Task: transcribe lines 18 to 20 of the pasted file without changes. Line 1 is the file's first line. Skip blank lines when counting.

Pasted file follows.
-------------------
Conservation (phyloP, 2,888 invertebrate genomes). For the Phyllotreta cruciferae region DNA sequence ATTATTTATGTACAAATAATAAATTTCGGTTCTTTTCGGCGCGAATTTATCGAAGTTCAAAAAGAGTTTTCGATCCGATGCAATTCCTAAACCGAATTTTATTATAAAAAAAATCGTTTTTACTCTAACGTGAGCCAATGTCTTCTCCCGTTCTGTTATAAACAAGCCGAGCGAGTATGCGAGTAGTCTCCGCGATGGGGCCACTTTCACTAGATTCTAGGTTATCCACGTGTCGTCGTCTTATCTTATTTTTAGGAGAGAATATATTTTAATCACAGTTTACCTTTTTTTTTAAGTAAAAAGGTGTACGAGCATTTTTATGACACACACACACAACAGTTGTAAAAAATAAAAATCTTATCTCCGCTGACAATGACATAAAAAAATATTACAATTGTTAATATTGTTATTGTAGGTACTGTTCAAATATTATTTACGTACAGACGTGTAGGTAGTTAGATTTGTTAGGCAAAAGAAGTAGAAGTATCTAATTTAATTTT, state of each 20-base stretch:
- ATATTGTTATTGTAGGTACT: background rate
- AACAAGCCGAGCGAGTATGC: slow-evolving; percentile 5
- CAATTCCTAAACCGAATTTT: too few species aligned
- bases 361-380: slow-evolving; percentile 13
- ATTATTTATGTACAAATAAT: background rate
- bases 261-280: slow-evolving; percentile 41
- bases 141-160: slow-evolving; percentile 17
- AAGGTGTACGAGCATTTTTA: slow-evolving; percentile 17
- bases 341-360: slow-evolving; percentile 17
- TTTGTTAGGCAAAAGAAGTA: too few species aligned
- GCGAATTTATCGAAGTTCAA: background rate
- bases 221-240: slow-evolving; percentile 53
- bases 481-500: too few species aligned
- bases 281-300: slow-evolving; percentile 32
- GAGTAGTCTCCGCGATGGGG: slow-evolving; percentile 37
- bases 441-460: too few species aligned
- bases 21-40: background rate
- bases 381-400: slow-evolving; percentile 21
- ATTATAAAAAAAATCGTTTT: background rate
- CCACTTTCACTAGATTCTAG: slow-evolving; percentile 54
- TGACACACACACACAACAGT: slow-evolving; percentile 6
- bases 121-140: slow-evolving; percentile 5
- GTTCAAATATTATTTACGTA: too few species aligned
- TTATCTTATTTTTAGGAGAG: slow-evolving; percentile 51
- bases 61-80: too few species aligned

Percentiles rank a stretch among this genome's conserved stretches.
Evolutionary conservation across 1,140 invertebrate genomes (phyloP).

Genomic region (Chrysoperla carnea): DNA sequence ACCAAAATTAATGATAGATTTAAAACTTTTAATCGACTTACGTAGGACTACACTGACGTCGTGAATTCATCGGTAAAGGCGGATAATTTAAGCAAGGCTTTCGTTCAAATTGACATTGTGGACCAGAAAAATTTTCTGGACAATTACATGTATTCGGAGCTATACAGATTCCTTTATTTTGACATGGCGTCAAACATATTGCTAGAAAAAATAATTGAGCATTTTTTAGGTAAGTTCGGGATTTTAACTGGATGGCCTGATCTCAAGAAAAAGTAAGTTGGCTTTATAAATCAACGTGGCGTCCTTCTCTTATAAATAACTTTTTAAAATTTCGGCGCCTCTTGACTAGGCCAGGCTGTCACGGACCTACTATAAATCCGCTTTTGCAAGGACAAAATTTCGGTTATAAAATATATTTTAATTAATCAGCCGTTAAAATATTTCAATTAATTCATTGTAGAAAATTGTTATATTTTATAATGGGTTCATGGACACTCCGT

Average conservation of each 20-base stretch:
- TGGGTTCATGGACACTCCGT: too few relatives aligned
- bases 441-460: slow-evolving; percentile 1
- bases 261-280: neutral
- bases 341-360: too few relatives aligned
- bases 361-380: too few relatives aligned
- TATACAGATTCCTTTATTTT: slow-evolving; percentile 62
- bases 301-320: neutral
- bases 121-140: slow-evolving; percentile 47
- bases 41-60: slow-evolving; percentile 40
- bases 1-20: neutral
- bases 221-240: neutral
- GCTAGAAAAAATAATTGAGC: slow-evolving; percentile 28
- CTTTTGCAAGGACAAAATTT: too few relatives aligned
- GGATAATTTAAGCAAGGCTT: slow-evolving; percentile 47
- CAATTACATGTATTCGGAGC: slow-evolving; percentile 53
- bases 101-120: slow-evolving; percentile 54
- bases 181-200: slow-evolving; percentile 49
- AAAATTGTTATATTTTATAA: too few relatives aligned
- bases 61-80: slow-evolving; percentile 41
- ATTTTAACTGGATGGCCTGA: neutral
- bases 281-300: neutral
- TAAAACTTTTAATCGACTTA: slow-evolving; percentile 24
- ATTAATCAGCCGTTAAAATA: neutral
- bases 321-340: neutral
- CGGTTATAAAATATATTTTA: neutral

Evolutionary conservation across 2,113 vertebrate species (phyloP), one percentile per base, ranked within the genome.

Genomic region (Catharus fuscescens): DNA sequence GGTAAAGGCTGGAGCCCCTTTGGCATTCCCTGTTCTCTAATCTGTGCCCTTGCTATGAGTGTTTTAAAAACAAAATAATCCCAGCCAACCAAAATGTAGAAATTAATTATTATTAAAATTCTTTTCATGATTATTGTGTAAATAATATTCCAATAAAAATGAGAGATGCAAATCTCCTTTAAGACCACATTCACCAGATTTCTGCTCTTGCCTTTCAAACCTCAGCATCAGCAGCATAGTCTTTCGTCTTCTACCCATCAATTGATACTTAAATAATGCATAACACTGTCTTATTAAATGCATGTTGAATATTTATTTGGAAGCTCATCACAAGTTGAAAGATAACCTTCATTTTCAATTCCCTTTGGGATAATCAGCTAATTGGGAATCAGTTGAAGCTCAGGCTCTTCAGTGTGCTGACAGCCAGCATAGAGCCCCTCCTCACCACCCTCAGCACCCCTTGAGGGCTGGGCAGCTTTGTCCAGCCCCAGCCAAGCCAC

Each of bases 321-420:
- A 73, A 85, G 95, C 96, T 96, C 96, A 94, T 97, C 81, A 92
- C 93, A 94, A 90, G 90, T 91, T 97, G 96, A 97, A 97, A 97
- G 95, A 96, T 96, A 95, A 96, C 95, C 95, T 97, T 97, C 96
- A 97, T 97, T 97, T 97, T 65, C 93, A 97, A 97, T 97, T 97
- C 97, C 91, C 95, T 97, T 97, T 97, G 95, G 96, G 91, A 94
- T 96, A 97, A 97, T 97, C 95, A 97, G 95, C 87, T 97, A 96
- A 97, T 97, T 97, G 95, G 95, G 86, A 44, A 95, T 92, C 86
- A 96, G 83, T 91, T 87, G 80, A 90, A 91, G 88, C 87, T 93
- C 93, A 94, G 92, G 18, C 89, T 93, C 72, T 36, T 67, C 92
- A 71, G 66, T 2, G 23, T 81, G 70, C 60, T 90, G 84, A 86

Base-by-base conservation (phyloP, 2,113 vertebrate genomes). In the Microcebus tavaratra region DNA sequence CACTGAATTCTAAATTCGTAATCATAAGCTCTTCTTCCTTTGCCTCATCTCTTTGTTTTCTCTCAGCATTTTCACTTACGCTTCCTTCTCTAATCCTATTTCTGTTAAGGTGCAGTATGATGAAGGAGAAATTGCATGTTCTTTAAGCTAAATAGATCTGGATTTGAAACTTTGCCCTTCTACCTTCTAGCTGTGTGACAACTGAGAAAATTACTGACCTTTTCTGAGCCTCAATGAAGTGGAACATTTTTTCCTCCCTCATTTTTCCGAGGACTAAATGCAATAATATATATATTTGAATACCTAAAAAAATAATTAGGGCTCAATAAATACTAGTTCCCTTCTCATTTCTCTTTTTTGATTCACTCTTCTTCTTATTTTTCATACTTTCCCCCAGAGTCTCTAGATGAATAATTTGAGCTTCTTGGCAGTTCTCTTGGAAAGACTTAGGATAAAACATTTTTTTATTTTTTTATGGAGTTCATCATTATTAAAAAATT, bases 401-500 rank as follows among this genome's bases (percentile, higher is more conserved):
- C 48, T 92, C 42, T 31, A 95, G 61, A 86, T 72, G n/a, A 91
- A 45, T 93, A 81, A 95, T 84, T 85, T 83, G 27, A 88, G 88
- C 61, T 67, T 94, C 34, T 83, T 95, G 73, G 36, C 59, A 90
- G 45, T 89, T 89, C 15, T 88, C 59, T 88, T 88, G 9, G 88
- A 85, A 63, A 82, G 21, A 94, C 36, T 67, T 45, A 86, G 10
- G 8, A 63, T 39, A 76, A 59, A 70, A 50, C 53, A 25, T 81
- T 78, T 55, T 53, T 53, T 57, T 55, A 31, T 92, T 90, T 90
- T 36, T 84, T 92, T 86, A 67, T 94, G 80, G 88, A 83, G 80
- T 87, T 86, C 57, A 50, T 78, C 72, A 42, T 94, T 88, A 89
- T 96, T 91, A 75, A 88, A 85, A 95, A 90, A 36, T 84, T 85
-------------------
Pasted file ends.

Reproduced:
- bases 21-40: background rate
- bases 381-400: slow-evolving; percentile 21
- ATTATAAAAAAAATCGTTTT: background rate